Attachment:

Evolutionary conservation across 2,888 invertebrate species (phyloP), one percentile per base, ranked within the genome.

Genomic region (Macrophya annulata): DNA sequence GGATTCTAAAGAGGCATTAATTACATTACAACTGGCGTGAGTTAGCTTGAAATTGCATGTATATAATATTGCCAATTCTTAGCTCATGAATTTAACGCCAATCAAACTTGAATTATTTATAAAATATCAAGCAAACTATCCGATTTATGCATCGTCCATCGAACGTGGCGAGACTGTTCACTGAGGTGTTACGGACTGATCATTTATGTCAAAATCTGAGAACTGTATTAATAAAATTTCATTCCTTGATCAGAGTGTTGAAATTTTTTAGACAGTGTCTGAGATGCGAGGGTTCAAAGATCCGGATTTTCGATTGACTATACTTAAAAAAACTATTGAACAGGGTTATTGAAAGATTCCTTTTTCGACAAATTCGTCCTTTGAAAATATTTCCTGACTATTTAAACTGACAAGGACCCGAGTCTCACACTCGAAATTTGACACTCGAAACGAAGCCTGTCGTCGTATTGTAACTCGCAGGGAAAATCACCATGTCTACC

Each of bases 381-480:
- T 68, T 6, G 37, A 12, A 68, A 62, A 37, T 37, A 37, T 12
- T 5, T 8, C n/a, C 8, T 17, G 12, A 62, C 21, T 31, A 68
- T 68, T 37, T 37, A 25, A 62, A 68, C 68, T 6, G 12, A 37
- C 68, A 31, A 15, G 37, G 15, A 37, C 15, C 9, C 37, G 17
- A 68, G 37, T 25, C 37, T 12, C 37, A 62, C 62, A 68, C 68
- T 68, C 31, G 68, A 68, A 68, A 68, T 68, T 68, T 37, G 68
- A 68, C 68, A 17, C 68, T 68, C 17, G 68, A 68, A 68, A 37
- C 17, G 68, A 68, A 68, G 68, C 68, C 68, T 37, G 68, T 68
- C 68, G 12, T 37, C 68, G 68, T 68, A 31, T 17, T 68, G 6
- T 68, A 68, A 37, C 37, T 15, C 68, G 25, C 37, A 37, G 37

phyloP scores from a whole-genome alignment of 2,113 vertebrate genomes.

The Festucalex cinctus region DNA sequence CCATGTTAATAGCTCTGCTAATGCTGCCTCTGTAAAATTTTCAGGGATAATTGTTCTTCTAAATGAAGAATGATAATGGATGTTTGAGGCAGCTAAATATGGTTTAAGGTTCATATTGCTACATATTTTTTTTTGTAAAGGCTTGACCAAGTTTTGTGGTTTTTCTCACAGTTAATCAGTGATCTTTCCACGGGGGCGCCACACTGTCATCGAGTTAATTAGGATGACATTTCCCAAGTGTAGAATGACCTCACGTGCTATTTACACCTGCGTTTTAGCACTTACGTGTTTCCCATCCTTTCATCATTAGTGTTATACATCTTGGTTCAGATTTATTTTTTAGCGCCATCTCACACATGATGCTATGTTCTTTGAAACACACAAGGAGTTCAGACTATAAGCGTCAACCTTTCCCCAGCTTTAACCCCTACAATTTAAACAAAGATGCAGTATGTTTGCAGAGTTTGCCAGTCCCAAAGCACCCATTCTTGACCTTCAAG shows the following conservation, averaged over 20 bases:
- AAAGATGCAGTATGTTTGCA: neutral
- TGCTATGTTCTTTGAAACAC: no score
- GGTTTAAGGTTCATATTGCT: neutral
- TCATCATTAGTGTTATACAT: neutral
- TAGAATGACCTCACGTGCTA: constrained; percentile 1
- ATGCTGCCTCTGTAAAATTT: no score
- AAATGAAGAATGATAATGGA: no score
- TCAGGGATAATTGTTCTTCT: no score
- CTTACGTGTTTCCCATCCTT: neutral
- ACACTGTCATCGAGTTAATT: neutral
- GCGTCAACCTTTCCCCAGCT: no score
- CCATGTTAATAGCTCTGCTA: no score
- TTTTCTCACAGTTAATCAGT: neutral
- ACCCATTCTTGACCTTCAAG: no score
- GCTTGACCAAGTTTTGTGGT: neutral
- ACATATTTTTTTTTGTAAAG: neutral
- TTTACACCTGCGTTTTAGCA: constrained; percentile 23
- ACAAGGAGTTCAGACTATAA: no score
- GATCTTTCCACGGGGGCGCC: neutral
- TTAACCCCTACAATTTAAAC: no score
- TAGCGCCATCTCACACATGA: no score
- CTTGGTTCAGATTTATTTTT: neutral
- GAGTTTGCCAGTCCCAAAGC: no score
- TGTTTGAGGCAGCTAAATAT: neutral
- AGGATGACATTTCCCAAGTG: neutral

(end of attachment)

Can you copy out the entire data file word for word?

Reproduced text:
Evolutionary conservation across 2,888 invertebrate species (phyloP), one percentile per base, ranked within the genome.

Genomic region (Macrophya annulata): DNA sequence GGATTCTAAAGAGGCATTAATTACATTACAACTGGCGTGAGTTAGCTTGAAATTGCATGTATATAATATTGCCAATTCTTAGCTCATGAATTTAACGCCAATCAAACTTGAATTATTTATAAAATATCAAGCAAACTATCCGATTTATGCATCGTCCATCGAACGTGGCGAGACTGTTCACTGAGGTGTTACGGACTGATCATTTATGTCAAAATCTGAGAACTGTATTAATAAAATTTCATTCCTTGATCAGAGTGTTGAAATTTTTTAGACAGTGTCTGAGATGCGAGGGTTCAAAGATCCGGATTTTCGATTGACTATACTTAAAAAAACTATTGAACAGGGTTATTGAAAGATTCCTTTTTCGACAAATTCGTCCTTTGAAAATATTTCCTGACTATTTAAACTGACAAGGACCCGAGTCTCACACTCGAAATTTGACACTCGAAACGAAGCCTGTCGTCGTATTGTAACTCGCAGGGAAAATCACCATGTCTACC

Each of bases 381-480:
- T 68, T 6, G 37, A 12, A 68, A 62, A 37, T 37, A 37, T 12
- T 5, T 8, C n/a, C 8, T 17, G 12, A 62, C 21, T 31, A 68
- T 68, T 37, T 37, A 25, A 62, A 68, C 68, T 6, G 12, A 37
- C 68, A 31, A 15, G 37, G 15, A 37, C 15, C 9, C 37, G 17
- A 68, G 37, T 25, C 37, T 12, C 37, A 62, C 62, A 68, C 68
- T 68, C 31, G 68, A 68, A 68, A 68, T 68, T 68, T 37, G 68
- A 68, C 68, A 17, C 68, T 68, C 17, G 68, A 68, A 68, A 37
- C 17, G 68, A 68, A 68, G 68, C 68, C 68, T 37, G 68, T 68
- C 68, G 12, T 37, C 68, G 68, T 68, A 31, T 17, T 68, G 6
- T 68, A 68, A 37, C 37, T 15, C 68, G 25, C 37, A 37, G 37

phyloP scores from a whole-genome alignment of 2,113 vertebrate genomes.

The Festucalex cinctus region DNA sequence CCATGTTAATAGCTCTGCTAATGCTGCCTCTGTAAAATTTTCAGGGATAATTGTTCTTCTAAATGAAGAATGATAATGGATGTTTGAGGCAGCTAAATATGGTTTAAGGTTCATATTGCTACATATTTTTTTTTGTAAAGGCTTGACCAAGTTTTGTGGTTTTTCTCACAGTTAATCAGTGATCTTTCCACGGGGGCGCCACACTGTCATCGAGTTAATTAGGATGACATTTCCCAAGTGTAGAATGACCTCACGTGCTATTTACACCTGCGTTTTAGCACTTACGTGTTTCCCATCCTTTCATCATTAGTGTTATACATCTTGGTTCAGATTTATTTTTTAGCGCCATCTCACACATGATGCTATGTTCTTTGAAACACACAAGGAGTTCAGACTATAAGCGTCAACCTTTCCCCAGCTTTAACCCCTACAATTTAAACAAAGATGCAGTATGTTTGCAGAGTTTGCCAGTCCCAAAGCACCCATTCTTGACCTTCAAG shows the following conservation, averaged over 20 bases:
- AAAGATGCAGTATGTTTGCA: neutral
- TGCTATGTTCTTTGAAACAC: no score
- GGTTTAAGGTTCATATTGCT: neutral
- TCATCATTAGTGTTATACAT: neutral
- TAGAATGACCTCACGTGCTA: constrained; percentile 1
- ATGCTGCCTCTGTAAAATTT: no score
- AAATGAAGAATGATAATGGA: no score
- TCAGGGATAATTGTTCTTCT: no score
- CTTACGTGTTTCCCATCCTT: neutral
- ACACTGTCATCGAGTTAATT: neutral
- GCGTCAACCTTTCCCCAGCT: no score
- CCATGTTAATAGCTCTGCTA: no score
- TTTTCTCACAGTTAATCAGT: neutral
- ACCCATTCTTGACCTTCAAG: no score
- GCTTGACCAAGTTTTGTGGT: neutral
- ACATATTTTTTTTTGTAAAG: neutral
- TTTACACCTGCGTTTTAGCA: constrained; percentile 23
- ACAAGGAGTTCAGACTATAA: no score
- GATCTTTCCACGGGGGCGCC: neutral
- TTAACCCCTACAATTTAAAC: no score
- TAGCGCCATCTCACACATGA: no score
- CTTGGTTCAGATTTATTTTT: neutral
- GAGTTTGCCAGTCCCAAAGC: no score
- TGTTTGAGGCAGCTAAATAT: neutral
- AGGATGACATTTCCCAAGTG: neutral